It's a glitter skin day. The ocean is a vivid emerald colour and the wind ruffles the wave faces so that they shatter the sunlight like glass. Seeing that glittering skin always tightens my throat with joy... I forget about the underbelly of things, my secrets, and I feel easy and free. I know that I'm meant to stay on the surface and be happy.
Carly, a quiet and wary 19-year-old surfer, has dropped out of uni and cut ties with her family. She works nights in a Manly café and spends her days surfing.
She keeps to herself, lies when she has to, and, most of all, she tries not to think about what happened to her two years ago at Schoolies week. She has never told anyone and anger is eating her away. The only time-out she gets is in the ocean, catching waves.
And then Carly meets Ryan, a local at the break in his mid-twenties. With a criminal record Ryan might seem like a bad choice. But he wants to get to know Carly and he is prepared to stick around through the hard stuff to do it.
Carly's layers of hurt and defensiveness begin to dissolve. Then Ryan learns the truth and she has to face the things she is running from. Can life become more than what has happened to her? Can she find the courage to be happy?
Raw Blue is a powerful debut novel about a teenage girl recovering from her painful past, set in the surfing culture of Sydney's northern beaches.
Kirsty Eagar grew up on a Queensland cattle property. After studying economics, she worked on trading desks in Sydney and London before changing careers, wanting a life where she could surf every day. She traveled around Australia in a four-wheel drive, worked as a cook and personal trainer, and began writing fiction. Kirsty is currently working on her next book, Saltwater Vampires, and lives on Sydney's northern beaches where she surfs everyday.
Author: Kirsty Eagar
What is Raw Blue about?
Kirsty Eagar: That's a hard question- a long question. Everyone who has read the book, mainly those who are older, have said that the sexual landscape of the novel is very now. It is a love story firstly, mainly because the main character, Carly, falls in love with someone who heals her as well as her love with the surf and the ocean. Carly drops out of University and cuts ties with her family whilst dealing with a traumatising event that happened two years earlier. The book tells her story and how she gets through the event.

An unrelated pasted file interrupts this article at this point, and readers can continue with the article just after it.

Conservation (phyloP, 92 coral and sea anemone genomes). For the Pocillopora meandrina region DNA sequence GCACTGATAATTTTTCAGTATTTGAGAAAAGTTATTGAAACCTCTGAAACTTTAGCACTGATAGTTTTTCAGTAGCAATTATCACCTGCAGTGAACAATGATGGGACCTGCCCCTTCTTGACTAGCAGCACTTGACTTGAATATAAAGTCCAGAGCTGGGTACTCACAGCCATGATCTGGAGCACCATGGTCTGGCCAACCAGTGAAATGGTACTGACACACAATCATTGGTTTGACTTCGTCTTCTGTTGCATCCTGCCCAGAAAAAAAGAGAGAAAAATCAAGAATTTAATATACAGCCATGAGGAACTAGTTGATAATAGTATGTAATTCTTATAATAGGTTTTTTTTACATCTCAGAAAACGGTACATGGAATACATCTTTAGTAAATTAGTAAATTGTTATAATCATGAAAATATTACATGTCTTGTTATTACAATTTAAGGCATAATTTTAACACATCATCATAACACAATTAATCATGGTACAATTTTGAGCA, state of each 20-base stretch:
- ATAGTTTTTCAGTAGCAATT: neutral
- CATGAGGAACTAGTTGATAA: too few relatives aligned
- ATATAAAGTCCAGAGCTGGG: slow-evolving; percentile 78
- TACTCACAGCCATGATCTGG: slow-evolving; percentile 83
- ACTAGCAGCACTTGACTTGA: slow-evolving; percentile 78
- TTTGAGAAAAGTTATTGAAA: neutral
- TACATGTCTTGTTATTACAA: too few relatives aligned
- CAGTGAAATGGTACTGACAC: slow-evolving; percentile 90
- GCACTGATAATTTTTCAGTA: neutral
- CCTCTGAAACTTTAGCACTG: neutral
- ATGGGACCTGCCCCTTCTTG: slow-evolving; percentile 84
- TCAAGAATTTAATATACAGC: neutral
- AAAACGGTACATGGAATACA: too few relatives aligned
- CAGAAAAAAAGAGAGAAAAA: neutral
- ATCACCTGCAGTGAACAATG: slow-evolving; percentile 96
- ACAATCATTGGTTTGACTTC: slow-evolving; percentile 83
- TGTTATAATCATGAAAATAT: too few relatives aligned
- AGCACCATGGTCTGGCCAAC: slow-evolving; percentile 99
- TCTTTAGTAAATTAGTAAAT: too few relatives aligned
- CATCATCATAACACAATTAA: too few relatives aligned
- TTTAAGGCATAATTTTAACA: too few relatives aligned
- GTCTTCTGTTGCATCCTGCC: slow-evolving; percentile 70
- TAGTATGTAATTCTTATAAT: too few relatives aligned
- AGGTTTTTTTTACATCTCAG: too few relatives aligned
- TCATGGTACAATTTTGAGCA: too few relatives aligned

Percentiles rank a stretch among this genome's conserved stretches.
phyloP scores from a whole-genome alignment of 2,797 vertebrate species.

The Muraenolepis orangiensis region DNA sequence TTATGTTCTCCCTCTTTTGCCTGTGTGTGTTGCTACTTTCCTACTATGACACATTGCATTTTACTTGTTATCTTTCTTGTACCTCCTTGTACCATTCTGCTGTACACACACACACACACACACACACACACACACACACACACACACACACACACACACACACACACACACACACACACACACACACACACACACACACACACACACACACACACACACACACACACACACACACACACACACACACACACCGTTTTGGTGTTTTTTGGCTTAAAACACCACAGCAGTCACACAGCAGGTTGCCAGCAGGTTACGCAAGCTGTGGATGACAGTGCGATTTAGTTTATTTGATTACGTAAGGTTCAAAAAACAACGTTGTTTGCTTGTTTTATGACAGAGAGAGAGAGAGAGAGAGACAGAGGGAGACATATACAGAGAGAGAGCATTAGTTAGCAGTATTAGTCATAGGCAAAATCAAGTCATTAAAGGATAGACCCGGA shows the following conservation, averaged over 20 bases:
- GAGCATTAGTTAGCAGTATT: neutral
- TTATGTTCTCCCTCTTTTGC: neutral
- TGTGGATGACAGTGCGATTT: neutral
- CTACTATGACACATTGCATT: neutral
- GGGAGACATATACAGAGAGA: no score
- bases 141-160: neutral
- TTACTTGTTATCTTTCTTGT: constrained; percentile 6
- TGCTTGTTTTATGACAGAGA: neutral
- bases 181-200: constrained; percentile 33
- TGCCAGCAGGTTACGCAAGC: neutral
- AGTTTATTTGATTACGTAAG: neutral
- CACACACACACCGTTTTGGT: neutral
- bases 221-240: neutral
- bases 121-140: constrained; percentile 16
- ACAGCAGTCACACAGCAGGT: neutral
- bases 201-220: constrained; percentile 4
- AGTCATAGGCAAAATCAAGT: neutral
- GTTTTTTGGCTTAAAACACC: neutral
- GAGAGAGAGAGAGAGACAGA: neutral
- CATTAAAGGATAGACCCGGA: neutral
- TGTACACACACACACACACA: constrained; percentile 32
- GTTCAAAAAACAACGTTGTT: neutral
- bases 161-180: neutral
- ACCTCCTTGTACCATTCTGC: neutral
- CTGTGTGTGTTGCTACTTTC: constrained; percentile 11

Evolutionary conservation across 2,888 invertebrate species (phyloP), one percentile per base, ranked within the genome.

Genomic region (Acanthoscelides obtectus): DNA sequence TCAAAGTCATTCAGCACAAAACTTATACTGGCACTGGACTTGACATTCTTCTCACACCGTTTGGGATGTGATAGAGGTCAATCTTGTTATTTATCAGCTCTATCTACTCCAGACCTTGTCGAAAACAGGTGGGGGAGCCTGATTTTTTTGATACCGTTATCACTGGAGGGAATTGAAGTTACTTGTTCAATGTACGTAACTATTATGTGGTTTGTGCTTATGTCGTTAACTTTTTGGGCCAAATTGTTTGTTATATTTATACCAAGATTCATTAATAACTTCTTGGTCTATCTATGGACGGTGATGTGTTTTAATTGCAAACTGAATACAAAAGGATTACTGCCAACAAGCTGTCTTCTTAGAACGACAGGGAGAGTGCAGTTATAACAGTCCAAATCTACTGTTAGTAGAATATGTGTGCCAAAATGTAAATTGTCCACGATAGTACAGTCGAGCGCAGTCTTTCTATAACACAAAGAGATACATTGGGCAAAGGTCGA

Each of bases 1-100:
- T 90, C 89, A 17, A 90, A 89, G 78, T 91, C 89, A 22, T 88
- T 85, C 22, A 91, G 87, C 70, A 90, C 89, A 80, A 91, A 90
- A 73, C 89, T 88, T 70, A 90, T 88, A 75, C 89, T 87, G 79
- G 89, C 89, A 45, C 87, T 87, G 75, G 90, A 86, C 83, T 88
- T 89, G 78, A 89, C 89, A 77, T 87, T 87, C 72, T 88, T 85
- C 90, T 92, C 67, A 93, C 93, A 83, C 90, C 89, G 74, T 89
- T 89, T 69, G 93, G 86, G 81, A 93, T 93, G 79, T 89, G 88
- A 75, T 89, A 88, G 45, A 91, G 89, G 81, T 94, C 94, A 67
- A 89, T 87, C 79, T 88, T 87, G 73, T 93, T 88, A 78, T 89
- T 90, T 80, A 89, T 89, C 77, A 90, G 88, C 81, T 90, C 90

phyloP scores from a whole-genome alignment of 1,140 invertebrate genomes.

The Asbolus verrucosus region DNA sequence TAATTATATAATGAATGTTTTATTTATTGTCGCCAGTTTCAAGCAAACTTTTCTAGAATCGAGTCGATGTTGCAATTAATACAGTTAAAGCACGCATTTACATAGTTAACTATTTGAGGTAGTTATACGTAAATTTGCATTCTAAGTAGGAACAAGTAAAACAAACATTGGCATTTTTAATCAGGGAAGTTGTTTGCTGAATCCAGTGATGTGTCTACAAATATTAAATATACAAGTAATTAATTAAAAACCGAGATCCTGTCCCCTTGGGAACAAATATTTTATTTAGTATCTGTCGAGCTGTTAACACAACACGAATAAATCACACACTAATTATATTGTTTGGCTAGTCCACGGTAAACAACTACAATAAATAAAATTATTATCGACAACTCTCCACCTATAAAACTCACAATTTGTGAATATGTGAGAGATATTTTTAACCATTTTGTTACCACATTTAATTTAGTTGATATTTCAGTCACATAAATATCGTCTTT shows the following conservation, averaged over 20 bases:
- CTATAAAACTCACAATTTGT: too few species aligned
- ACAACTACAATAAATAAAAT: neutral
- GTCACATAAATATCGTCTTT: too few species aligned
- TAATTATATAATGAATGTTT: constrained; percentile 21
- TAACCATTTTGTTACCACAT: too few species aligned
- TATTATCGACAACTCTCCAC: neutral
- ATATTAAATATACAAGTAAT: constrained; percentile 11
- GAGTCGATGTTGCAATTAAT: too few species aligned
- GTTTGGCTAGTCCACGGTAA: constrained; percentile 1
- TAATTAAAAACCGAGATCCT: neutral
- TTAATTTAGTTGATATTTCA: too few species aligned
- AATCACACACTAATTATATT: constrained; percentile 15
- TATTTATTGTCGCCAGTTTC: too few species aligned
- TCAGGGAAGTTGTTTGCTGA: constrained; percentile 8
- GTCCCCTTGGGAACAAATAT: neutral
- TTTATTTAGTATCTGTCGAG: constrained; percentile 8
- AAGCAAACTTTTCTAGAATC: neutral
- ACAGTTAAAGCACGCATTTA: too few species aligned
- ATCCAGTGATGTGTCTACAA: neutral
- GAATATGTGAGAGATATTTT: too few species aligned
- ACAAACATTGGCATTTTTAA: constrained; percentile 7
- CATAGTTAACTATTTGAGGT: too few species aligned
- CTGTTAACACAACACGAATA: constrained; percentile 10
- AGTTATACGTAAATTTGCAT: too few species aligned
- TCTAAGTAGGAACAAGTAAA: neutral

What happened at Schoolies?
Kirsty Eagar: Carly was sexually assaulted, by no fault of her own, she had been drinking and she was in a vulnerable state and someone took advantage of her. It is one of those things I had read a lot about in the news, there were a few high profile cases in the media and I thought 'nobody is talking about what happens afterwards'. There was no empathy or compassion for the victim. Teenagers are very vulnerable, not just in regards to assaults but physically and mental vulnerability, maybe from bullying or a messy divorce and afterwards they get angry. No one talks about that. It comes from being brave and courageous and saying 'I am going to get over this and keep living'.
This sounds like a very Australian story- something that happens to many girls, where did you get the idea for the story from?
Kirsty Eagar: That's a long story, it is something that you can learn from life experiences, from my friends, I know what has happened to them.
The writing process was weird. I was writing a book, that comes out next year, and I was stuck. I decided to take a two month break and explore the 'thing' which was Raw Blue. I began writing ideas and the main character, Carly, just evolved, her voice came out very quickly and after a month I thought 'I am going to pull this all together.' It was a weird working progress. The surf part just leaked in as I love to surf.
Is surfing an escape for you?
Kirsty Eagar: I love surfing. Surfing changed my life. I loved the ocean and I love surfing. I have been surfing for 13 years and I used to do it when I could, then I changed what I was doing so I could do it every day. For the last 8 years I have been doing it as much as I wanted, daily even. I wanted to bring out surfing in the book and say that it is important to do what you love. Carly loves surfing and Hannah, another character loves Salsa Dancing. It doesn't matter what is it that you love doing but you what it does for you. As we grow into adults we are encouraged to give those things up, I am saying don't give up who you are.